preparation of manuscripts for
publication in peer-reviewed journals,
and response to reviewer's critiques
during the publication process.

L-R Dr. Lynn Bailey receiving the UF
Teacher/Scholar of the Year Award from Dr.
Bernie Machen (UF President)

Dr. Bailey's devotion to mentoring
her students to become independent
scientists continues as she prepares them
to present their research findings at
national meetings, an experience that
instills a sense of pride and personal
responsibility, coupled with the
realization of the potential scientific
impact their work could have. Several of
Dr. Bailey's former graduate students
who are now faculty members at major
universities have won prestigious
national awards for the research they
completed (see cover story and page 7).
Dr. Bailey's accomplishments in
research focus on folate/folic acid, which
is known to reduce the risk of birth
defects. Dr. Bailey was involved in the
planning, implementation, and evaluation
of a large-scale folic acid intervention
trial in China where folic acid-responsive
birth defects are quite common. Her
contributions to the field and expertise in
this area were recognized by the FDA,
and she was selected to serve as a
member of the Folic Acid Advisory
Committee that recommended

fortification of the US food supply with
folic acid. This is now a federal law that
has resulted in a significant reduction in
folic-acid related birth defects in the US.
In addition, Dr. Bailey has conducted
landmark human metabolic studies in
which folate requirements were
determined in human subjects across the
lifespan. As a result, Dr. Bailey was
selected to serve as a member of the
National Academy of Sciences (NAS)
Committee that revised the dietary intake
recommendations for folate and the other
B vitamins. This scholarly work resulted
in major revisions to national dietary
intake recommendations.
Dr. Bailey's superior research
accomplishments, which generated the
scientific basis for revised nutrient intake
recommendations, have been recognized
with many other prestigious awards. The
USDA's Superior Achievement Award,
the national March of Dimes Award for
major accomplishments in the area of
fetal and maternal medicine, and the
American Society for Nutrition's
Centrum Science Award for research in
human nutrition have all been awarded to
Dr. Bailey. The University of Florida has
recognized Dr. Bailey for all of her
accomplishments with a series of awards
including the UF Professional Excellence
Award, the UF Professional Merit Award,
the UF Research Foundation Professorship
Award, the Gamma Sigma Delta Senior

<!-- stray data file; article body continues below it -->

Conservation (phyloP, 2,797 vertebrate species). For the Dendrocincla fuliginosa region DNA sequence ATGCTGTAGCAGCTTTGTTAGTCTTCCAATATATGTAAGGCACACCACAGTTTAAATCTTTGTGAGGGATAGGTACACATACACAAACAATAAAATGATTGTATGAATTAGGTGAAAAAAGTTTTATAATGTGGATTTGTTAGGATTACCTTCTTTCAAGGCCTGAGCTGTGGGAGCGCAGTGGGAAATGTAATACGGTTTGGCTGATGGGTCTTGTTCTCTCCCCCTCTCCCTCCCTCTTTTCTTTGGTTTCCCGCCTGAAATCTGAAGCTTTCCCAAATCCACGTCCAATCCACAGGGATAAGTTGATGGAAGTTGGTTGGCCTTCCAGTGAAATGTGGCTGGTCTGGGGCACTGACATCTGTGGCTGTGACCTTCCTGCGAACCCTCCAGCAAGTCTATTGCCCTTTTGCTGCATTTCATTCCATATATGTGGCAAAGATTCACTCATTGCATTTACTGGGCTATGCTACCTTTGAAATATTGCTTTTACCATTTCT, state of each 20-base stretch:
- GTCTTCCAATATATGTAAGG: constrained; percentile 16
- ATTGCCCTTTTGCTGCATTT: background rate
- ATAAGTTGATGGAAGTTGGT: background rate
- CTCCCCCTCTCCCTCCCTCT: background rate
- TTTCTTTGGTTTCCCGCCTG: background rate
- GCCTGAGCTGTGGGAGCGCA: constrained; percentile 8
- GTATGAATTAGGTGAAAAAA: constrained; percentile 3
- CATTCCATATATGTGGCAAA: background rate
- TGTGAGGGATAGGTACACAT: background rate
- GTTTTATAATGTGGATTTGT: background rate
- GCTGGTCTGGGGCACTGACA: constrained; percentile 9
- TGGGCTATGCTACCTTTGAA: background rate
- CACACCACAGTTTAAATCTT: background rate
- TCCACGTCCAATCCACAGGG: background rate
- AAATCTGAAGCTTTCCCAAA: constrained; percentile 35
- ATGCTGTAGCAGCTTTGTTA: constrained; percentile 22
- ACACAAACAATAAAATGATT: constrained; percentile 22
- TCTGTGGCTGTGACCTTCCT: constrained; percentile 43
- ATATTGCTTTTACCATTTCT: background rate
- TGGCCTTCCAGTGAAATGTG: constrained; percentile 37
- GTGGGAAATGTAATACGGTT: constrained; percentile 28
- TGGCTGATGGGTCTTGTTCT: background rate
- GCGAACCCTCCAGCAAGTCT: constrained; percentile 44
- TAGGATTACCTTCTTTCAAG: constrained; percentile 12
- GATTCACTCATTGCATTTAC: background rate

Research Scientist Award, and the UF Blue
Key Distinguished Faculty Award.
Additionally, Dr. Bailey has received
collaborative awards for the creation of
folic acid creative works. These include
the UF/IFAS Gold Image Award, the
National Association for Communication
Excellence Gold Award, and the
Outstanding Professional Skill Award.

Standing, L-R Dr. Neil Shay (FSHN Chair), Dr.
Ling Hao (a research colleague from China), Dr.
Lynn Bailey, Dr. Gary Rodrick (Professor), Dr.
Elaine Turner (Associate Dean) Seated Nancy
Bonnette (Dr Bailey's mother)

Dr. Ron Schmidt Honored

Dr. Ron Schmidt
(Professor) was named the
recipient of the Bronson Lane
Award for 2007 by the Florida
Association for Food Protection
(FAFP). Each year FAFP
nominates one person they feel
has exhibited the greatest
knowledge, skill, commitment,
and dedication to food safety ideals throughout their career. Only
those who have spent the majority of their life serving industry,
government or academia are eligible for this award.
Dr. Schmidt has led successful teaching, research, and
extension programs in FSHN since he started here in 1974,
mentoring countless undergraduate and graduate students.
Currently, he teaches courses in Food Regulations and Hazard
Analysis Critical Control Point (HACCP), and he also coaches
the FSHN College Bowl and Dairy Judging Teams.
Dr. Schmidt was nominated by his peers in FAFP, and
selected by their Board of Directors.

Dr. Pam McMahon Recognized

Dr. Pam McMahon (Senior
Lecturer) was voted "Outstanding
Dietitian" by the membership of the
Gainesville District Dietetic Association
(GDDA). Dr. McMahon was recognized
not only for her work here at the
University of Florida but also for her
collaborations with other registered
dietitians in the community.
As one of the faculty advisors to the FSHN Club, Dr.
McMahon has helped to increase dietetics student involvement in
the Club and in GDDA, as well as in both the Florida Dietetic
Association and the American Dietetic Association. As a faculty
advisor in and Program Director for the Didactic Program in
Dietetics, she is actively involved in the professional
development of our dietetics students. (One of her recent
advises, Nicole Burton, is featured on page 8.) Additionally,
she teaches courses and labs in Food Systems Management and
Community Nutrition. Dr. McMahon has been with the FSHN
Department for ten years.

Rebecca Matta Selected

Rebecca Matta (Program Assistant)
won a 2008 UF/IFAS Superior
Accomplishment Award in the
Clerical/Office Support category. She was
nominated by FSHN because of her
outstanding service to our Food Science
extension programs. Herjob duties
include but are not limited to: the support
of six faculty with extension appointments
(she is supervised by Dr. Ron Schmidt),